“You ought to write and publish your own book.”
If you have heard this line of encouragement from friends or family, it’s not so far-fetched now that you are retired. You may feel overwhelmed with the process, but with some guidance, you can write the book you always wanted.
State of Wonder written by Ann Patchett was recommended by so many women in our Sixty and Me community, that I had to give it a shot.
When I started reading All the Light We Cannot See, it was hard for me to ponder the places, the characters or even pay attention to the story. For several short chapters, I was simply lost in the magic of the words.
I was thinking, recently, about the books that influenced me when I was growing up. I don’t remember what I was reading – or having read to me – when I was 5, but, I do remember being obsessed with the Nancy Drew series of books when I was around 12.
Sixty and Me is a community of women on a journey to get the most of life after 60 and to release the memories and regrets that have lingered for decades. So, it is always refreshing and intriguing to get a sneak peek into the lives of eight women doing just that.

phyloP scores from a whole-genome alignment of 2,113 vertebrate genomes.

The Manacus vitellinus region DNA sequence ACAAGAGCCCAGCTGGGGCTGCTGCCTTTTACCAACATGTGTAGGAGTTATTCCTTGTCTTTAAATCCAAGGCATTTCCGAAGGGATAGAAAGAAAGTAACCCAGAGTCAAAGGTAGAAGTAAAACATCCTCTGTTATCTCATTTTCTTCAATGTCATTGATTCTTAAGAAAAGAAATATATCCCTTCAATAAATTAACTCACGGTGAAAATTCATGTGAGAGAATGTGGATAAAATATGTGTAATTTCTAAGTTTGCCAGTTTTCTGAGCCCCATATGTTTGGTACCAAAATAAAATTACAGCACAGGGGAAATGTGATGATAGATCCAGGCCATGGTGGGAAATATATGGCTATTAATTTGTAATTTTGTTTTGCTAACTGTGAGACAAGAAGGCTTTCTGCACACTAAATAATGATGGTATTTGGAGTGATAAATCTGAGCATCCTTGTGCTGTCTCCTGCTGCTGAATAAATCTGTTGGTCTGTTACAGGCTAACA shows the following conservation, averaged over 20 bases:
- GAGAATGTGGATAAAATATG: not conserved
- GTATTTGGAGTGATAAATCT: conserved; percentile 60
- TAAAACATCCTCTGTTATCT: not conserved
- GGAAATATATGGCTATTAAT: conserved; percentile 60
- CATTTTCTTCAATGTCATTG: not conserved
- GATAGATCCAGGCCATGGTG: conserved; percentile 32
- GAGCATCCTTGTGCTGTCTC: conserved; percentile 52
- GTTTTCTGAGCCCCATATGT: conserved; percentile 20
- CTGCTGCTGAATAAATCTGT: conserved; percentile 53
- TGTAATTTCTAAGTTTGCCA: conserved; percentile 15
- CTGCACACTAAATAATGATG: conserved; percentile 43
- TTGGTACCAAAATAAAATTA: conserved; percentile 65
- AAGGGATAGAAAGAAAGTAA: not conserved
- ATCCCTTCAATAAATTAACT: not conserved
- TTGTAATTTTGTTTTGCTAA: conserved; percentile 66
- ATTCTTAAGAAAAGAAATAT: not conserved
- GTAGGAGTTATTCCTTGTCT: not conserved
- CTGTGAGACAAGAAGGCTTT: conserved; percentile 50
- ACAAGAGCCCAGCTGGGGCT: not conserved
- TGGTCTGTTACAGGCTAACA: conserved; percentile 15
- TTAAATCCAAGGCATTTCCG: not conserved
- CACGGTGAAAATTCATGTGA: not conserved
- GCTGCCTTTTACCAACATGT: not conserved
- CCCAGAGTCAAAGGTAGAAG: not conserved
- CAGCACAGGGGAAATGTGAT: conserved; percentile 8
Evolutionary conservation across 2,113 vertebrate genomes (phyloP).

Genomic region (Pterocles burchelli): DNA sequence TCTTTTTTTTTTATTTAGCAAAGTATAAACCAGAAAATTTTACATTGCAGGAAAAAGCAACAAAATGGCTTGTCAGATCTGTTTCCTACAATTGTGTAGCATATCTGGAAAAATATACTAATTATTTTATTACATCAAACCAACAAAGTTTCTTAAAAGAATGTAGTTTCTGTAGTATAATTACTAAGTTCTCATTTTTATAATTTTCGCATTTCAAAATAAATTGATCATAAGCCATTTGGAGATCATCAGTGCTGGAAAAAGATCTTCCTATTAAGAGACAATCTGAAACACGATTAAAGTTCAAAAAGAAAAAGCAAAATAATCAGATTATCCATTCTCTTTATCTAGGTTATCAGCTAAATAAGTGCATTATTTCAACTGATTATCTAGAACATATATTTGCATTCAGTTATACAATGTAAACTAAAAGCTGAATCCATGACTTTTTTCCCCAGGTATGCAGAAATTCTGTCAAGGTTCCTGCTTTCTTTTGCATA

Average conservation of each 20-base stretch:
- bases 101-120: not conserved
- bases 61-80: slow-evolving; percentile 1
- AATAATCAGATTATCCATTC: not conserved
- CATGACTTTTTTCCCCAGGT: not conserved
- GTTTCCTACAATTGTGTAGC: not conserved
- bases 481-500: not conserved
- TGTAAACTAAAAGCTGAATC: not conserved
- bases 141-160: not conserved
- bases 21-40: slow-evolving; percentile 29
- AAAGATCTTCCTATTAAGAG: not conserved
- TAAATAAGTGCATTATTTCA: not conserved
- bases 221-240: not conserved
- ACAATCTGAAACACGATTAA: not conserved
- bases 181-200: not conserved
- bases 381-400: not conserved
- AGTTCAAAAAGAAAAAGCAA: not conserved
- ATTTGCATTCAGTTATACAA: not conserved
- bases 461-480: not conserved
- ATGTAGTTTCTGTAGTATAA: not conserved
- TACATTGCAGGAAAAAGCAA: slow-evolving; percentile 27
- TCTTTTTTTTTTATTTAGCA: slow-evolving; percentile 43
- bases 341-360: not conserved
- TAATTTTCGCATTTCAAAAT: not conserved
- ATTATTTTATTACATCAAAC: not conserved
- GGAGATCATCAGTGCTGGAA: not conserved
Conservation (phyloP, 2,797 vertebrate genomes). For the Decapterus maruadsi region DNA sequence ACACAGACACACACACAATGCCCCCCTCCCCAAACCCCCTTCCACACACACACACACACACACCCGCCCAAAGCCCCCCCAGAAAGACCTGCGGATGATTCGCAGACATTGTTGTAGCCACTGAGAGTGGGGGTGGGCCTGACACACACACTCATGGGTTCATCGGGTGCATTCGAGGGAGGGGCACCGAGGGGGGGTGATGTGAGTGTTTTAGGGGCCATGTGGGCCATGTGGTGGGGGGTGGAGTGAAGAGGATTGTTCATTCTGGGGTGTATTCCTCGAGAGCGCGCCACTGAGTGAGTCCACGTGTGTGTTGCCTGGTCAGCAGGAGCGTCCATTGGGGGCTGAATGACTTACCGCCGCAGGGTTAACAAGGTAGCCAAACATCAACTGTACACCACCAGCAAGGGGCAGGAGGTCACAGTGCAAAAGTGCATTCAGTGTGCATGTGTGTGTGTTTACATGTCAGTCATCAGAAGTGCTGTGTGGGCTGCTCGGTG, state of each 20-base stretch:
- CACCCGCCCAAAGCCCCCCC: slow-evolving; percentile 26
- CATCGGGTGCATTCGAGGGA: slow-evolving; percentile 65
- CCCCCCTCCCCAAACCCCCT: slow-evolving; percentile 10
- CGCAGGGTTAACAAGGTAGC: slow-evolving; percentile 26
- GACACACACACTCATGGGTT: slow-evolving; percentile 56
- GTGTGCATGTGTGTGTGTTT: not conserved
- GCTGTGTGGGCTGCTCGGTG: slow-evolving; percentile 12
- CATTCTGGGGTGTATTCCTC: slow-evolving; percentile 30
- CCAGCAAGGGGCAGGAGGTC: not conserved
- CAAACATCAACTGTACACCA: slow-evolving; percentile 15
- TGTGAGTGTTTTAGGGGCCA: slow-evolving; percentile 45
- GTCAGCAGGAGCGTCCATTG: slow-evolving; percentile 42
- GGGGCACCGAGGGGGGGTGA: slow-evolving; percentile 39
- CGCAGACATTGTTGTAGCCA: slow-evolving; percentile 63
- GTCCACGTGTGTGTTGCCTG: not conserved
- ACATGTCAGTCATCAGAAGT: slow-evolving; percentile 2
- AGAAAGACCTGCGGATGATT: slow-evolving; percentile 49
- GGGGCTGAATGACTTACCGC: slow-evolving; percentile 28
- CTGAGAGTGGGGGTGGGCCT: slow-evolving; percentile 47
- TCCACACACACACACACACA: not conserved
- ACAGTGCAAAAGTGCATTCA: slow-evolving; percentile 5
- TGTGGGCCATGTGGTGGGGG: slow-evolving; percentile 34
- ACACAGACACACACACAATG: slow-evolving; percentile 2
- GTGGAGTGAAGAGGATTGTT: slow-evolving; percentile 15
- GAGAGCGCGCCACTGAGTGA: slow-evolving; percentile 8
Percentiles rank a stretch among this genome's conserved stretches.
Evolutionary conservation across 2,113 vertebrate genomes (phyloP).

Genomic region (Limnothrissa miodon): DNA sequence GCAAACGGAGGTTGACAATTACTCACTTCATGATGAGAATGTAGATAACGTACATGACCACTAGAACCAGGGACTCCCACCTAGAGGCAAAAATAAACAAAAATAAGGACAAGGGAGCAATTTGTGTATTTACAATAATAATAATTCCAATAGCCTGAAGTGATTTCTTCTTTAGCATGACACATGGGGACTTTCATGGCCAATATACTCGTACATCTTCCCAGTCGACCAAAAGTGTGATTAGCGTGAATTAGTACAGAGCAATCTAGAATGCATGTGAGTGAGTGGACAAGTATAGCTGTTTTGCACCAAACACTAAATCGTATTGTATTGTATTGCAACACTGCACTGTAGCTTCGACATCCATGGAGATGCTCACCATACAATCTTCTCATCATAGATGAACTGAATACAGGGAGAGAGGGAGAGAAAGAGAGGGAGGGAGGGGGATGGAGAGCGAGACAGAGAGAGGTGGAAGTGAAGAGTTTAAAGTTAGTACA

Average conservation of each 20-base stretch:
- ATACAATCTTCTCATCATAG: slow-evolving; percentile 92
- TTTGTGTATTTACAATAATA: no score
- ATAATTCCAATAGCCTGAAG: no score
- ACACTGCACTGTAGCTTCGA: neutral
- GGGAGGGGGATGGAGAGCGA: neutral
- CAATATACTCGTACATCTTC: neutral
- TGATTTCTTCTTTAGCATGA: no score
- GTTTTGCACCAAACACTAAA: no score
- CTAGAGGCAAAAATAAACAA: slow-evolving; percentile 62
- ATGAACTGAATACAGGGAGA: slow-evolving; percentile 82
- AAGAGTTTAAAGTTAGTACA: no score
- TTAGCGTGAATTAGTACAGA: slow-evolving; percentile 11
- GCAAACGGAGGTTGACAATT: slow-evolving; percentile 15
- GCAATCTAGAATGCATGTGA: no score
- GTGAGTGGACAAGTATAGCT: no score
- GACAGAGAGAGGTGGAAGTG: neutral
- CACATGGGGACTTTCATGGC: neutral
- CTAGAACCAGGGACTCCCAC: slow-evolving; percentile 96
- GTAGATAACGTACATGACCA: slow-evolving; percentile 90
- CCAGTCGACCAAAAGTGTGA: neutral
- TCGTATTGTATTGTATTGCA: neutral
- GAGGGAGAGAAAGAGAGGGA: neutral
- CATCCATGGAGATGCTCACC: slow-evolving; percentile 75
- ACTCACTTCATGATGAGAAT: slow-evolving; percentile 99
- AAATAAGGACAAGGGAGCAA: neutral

Were you a reader as a child? Did you snuggle up in a chair or under the covers at bedtime while an adult read to you? If so, chances are you were impacted by the wisdom found in children’s books.
A few months ago, I found myself without my computer. It had been rushed to the “Apple ER” for repairs and I was told it would be five working days before I’d see it again.
My family hasn’t done a terribly good job at generating cross-generational wealth. There was a time when I thought that my husband and I would be the ones to break our family into the world of the 1%. Then, a series of events, missteps and outright mistakes brought our financial dreams crashing down to Earth.
We are heading into the height of travel season, but sometimes a vacation is not in the cards. A great way to take a minivacation from the comfort of your home is to read books that have a strong sense of place.
My mother died when I was 18. She was only 50. There were no hospices in the United States at the time. So, she died in a very sterile and clinical hospital environment. There were already a few hospices in the U.K. But, it was not until 1974 that the first home-care program for the terminally ill opened in the States…